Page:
The purpose of this work is to develop a descriptive theory of corporate finance and corporate governance for the world transport industry. More specifically, we examine the economic, institutional, and industrial factors behind a transportation company’s choice of different financing mechanisms and governance structures (collectively called “financing methods”). This combined treatment of corporate finance and corporate governance is in line with Williamson (1988), who argues that “the supply of a good or service and its governance need to be examined simultaneously”. This is a step further than the traditional approach in corporate finance, which tends to limit its investigation of a firm’s choice of financial structure (i.e., debt vs. equity) in aggregate, with no follow-on inquiry into the resultant governance structure at an individual firm or industry level. The value of the level of aggregation and abstraction in neo-classical financial theory, along with the simplifying assumptions that are usually made, lies in their potential for clarifying difficult analytic issues, but it also rules out important practical considerations which influence financial system form and functions (Neave, 1991).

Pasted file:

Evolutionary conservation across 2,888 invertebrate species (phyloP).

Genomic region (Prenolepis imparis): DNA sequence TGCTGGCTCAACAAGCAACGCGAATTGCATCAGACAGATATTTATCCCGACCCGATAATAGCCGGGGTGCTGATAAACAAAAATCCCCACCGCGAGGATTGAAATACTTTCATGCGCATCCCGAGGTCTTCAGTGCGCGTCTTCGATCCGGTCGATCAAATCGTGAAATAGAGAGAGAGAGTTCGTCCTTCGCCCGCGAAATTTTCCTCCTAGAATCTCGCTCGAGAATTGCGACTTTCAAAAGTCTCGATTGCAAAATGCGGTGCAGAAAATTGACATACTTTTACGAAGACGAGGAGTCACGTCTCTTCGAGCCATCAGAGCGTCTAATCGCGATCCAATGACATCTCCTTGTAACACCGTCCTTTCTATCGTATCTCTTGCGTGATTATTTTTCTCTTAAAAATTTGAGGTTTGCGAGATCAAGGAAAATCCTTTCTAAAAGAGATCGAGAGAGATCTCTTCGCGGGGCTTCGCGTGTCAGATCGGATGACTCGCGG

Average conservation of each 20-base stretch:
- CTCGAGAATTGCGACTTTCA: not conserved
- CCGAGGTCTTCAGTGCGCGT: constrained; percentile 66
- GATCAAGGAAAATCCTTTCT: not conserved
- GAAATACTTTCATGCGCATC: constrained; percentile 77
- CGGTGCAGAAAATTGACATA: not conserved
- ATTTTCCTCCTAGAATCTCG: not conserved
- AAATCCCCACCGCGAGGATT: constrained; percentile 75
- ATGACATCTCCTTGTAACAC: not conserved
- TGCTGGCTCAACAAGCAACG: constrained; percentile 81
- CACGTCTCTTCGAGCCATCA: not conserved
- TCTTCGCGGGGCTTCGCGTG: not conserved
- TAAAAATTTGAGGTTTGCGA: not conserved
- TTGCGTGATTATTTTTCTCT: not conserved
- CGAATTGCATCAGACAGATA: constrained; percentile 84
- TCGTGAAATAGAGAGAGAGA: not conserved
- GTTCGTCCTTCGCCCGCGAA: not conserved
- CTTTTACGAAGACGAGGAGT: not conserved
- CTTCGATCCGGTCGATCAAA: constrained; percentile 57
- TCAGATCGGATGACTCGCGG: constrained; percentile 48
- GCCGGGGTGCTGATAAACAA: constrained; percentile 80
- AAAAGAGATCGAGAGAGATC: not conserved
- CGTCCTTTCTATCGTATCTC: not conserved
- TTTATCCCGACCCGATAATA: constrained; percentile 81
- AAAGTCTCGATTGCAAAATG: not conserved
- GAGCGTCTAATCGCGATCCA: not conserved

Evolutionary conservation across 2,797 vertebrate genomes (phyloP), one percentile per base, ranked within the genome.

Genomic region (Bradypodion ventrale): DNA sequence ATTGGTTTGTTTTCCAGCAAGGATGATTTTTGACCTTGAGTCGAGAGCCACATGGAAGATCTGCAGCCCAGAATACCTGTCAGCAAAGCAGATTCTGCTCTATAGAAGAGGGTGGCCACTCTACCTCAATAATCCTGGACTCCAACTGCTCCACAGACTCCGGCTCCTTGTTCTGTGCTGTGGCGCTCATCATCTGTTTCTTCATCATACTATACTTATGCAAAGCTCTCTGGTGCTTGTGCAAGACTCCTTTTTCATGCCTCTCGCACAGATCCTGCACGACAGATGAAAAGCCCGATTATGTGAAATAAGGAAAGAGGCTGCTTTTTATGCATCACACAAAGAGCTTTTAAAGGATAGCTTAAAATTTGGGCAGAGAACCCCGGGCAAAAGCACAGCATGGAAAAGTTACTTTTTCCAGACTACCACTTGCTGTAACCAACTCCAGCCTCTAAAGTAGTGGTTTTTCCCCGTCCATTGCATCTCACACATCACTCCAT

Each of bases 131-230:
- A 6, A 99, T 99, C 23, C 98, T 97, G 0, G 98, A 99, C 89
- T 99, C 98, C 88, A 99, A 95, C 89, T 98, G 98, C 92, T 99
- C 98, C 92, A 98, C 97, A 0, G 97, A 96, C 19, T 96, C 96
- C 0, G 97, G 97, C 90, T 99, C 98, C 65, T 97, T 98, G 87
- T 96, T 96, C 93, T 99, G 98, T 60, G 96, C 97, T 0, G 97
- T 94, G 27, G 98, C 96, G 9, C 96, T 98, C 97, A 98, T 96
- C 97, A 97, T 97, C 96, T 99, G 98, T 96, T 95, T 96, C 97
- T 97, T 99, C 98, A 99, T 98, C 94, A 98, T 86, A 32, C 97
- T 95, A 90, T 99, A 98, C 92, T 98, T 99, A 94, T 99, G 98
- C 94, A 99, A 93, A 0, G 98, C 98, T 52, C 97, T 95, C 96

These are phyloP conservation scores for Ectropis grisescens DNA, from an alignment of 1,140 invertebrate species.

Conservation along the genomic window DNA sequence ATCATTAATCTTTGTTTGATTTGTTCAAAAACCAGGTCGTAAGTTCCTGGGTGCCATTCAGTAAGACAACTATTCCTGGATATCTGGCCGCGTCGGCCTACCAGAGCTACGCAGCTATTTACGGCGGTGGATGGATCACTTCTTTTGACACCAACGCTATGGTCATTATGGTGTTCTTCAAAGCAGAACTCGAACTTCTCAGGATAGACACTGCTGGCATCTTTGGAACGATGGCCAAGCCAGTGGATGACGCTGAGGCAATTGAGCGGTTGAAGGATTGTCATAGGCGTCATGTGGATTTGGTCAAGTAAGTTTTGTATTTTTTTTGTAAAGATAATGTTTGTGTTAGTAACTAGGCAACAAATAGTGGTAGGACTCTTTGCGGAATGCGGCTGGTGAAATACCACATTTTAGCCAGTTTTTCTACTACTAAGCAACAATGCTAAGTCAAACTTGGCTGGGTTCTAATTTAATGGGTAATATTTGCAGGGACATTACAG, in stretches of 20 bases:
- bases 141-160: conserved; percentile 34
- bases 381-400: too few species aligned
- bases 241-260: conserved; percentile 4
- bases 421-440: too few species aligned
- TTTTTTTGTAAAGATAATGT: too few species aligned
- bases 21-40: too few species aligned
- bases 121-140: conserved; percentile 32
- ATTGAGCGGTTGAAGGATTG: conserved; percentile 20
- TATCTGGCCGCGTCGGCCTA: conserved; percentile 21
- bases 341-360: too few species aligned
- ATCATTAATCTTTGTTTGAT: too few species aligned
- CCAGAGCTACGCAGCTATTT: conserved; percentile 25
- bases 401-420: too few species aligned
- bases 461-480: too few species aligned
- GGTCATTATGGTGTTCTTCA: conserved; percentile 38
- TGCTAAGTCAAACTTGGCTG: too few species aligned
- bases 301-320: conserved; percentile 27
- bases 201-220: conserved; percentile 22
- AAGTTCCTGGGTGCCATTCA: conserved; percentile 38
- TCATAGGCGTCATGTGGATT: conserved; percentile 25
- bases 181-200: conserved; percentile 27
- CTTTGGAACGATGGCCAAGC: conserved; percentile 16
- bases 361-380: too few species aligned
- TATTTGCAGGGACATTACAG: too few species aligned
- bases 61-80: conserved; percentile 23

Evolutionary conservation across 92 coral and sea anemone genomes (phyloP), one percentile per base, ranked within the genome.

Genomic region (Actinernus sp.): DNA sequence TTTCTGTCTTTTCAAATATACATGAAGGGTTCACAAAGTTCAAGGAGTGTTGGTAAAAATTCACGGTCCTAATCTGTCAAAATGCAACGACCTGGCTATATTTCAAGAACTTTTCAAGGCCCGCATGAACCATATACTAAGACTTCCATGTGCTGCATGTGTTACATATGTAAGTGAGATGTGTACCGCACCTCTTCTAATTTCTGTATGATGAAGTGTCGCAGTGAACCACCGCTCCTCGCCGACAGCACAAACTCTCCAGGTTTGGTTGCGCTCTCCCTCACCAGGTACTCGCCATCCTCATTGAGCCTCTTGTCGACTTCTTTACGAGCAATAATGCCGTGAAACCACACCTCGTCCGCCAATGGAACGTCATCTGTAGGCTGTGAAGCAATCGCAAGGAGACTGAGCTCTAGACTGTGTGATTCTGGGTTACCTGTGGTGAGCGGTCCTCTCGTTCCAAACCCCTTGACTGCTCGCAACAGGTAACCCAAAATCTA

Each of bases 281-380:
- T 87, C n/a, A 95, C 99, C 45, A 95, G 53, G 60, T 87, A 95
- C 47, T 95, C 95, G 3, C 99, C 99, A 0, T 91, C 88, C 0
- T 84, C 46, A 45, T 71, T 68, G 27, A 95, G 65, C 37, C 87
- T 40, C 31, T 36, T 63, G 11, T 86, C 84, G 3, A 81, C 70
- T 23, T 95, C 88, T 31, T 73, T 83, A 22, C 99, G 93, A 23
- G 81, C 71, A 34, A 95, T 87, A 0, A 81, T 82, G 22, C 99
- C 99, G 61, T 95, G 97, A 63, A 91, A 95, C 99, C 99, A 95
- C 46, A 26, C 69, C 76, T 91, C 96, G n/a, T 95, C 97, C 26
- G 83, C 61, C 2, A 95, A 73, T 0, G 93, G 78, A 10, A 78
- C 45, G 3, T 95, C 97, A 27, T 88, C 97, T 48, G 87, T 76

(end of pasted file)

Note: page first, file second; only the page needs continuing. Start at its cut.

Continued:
Bibliographical noteThis chapter is a reprint of Gong, S.X.H., Firth, M., and Cullinane, K.P.B. (2005), Choice of Financing and Governance Structures in Transport Industry: Theory and Practice. In Lee, T.W. and Cullinane, K.P.B. (Eds.), World Shipping and Port Development, New York: Palgrave MacMillan, 50–75.
ISBN of the source publication: 9781137514295